So does the fact that I score out as "mild" in terms of heart failure mean I can just thrown caution to the wind and over exert myself? The answer is no. Why - because that would be negligent, by which I mean a patient who sees the caliber of heart specialists I do and who has a significant cardiomyopathy needs to guard her heart. Clearly the stamina level I possess now is not the same that I possessed over five years ago. But thankfully the gratitude level I now possess is off the charts. I take it as a blessing that I can still keep up a pretty good clip when I walk either outside or on the treadmill. And while climbing up more than one flight of stairs at once can be a challenge, I am learning and constantly reminding myself) not to let that discourage me. I want to stay well compensated and I modify my lifestyle and approach accordingly.
I have also learned that the symptom of shortness of breath can sometimes lessen depending on the season of the year. In cold weather when I am sucking in a lot of cold air and wind, walking up inclines or stairs is harder, just as walking up an incline or stairs can really suck on a hot and humid day. I think it is because the air and extreme temperature makes a harder workload for the heart. (I promise to explain more about this in a future post). But I can still get around even though I may have to slow down.
So yes, I have come to accept the fact that I am a class 2 patient who has mild heart failure, and this is a welcome change in attitude. This same fact bummed me out about 3 years ago, when I let the low ejection fraction, the low blood pressure, the unexpected bouts of dizziness and the sudden water retention overcome me. I would think to myself – how long can this lousy heart continue to let me do one of the things I love the most – get out and exercise? Well the answer was this lousy heart has continued to provide enough stamina and energy for me to exercise, and to go on trips, and to meet my friends for lunch or dinner or coffee, and to engage in some volunteer activities – and to write this blog! So I think that while the condition of this heart may dump me into the Class 2 category, the persistence of my heart and soul upgrades me to first class.
Because I had to have the help of a therapist to work my way to the point of acceptance, it has dawned on me that there should be another classification system that comes into play when you have heart failure. I do not know if the medical profession sees a need, but I can guarantee you that a second scale could help to inspire hope in the psyche of a heart failure patient.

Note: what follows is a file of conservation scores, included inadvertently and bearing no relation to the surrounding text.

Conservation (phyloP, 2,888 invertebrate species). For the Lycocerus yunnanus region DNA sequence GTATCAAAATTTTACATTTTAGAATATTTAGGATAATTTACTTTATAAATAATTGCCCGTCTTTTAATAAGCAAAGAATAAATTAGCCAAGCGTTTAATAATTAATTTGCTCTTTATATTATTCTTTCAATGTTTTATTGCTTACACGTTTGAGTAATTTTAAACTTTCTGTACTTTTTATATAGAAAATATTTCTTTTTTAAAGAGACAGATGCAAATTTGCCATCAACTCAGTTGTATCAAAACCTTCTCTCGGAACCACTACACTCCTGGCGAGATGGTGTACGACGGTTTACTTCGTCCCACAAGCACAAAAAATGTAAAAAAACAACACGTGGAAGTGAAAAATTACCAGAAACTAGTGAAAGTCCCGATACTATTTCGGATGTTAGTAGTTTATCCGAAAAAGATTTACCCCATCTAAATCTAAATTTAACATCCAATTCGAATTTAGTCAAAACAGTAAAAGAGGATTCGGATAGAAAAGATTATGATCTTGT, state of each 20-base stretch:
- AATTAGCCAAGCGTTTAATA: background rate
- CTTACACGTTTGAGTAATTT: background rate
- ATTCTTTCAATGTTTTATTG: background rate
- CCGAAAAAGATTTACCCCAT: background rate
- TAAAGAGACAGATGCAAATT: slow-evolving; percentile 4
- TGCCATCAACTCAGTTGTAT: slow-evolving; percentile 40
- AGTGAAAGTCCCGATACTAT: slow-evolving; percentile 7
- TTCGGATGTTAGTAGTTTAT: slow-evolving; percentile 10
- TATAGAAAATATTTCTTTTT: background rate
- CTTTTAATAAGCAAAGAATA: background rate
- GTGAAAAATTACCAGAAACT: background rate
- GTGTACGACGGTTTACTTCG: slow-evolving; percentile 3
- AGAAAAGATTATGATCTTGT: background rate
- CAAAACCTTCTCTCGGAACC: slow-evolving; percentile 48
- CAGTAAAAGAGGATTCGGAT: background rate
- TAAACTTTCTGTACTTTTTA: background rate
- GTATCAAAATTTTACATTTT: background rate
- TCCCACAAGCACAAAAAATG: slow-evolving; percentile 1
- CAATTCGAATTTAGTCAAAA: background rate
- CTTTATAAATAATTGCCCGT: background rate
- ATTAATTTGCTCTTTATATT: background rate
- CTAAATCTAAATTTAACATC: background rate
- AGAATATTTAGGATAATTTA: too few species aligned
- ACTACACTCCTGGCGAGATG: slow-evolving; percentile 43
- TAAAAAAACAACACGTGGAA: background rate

It would be a scale that rates the emotional state of the heart failure patient. We could call it the Heart and Soul Tenacity (HST) classification scale. Unlike the NYHA, where lower numbers are better, with the HST classification system, it would be better to have a higher number. This is because the scale would be measuring how well the patient is not only living with but also emotionally accepting their condition. The better scores would reflect how a positive nature is helping a patient to pursue a life with purpose regardless of a heart with damage.
For example, here is a proposed description of each class level:
I guess what I am trying to say is that healing has physical and psychological aspects. I definitely have always had the discipline to apply all the treatment aspects to make my physical heart stronger. I appreciate the NYHA scale that keeps me motivated to do my very best on the physical end.
But I also know that each of us has limited amount of time on this earth. Each day is an opportunity for me to show that I am worthy of the life that God has breathed into me. This is only possible when I am not scared of life, but am able to look my heart failure in the eye and not blink first. I also need to make my heart failure my ally and figure how to accrue the level of physical and psychological stamina that will allow me to bestow gifts on my fellow humans. The best gift I can currently imagine is to be a witness to the power and potential that religious faith can provide those who are undergoing powerful, sometimes devastating challenges.
Melanie discovered that she had heart failure in 2013. Since that time, she has been learning how to live with the condition, and how to achieve balance and personal growth.